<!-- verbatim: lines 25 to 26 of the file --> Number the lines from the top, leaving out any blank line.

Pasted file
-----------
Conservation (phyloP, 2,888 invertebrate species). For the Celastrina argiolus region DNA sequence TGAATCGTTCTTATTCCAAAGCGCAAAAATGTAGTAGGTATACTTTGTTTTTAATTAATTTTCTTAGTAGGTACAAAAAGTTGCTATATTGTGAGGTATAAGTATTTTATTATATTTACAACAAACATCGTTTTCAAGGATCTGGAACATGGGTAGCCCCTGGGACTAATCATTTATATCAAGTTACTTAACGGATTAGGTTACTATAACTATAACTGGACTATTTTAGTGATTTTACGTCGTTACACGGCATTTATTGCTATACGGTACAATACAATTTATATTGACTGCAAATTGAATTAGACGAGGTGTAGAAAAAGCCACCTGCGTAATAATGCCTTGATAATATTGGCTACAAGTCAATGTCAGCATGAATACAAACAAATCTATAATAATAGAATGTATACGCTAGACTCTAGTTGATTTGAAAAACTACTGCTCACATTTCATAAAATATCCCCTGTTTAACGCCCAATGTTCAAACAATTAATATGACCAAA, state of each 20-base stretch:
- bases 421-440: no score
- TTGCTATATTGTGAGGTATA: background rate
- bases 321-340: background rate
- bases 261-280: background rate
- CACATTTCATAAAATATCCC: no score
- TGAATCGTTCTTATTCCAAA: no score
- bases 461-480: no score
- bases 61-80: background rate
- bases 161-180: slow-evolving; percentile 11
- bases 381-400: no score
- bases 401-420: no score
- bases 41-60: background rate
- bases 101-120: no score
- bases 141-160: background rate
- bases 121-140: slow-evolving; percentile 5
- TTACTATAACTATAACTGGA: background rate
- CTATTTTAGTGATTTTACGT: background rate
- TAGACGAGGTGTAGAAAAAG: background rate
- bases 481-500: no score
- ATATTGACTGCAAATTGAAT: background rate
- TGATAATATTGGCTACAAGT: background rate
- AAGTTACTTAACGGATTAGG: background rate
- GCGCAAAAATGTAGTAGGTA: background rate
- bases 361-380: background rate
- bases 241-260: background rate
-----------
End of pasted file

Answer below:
- bases 361-380: background rate
- bases 241-260: background rate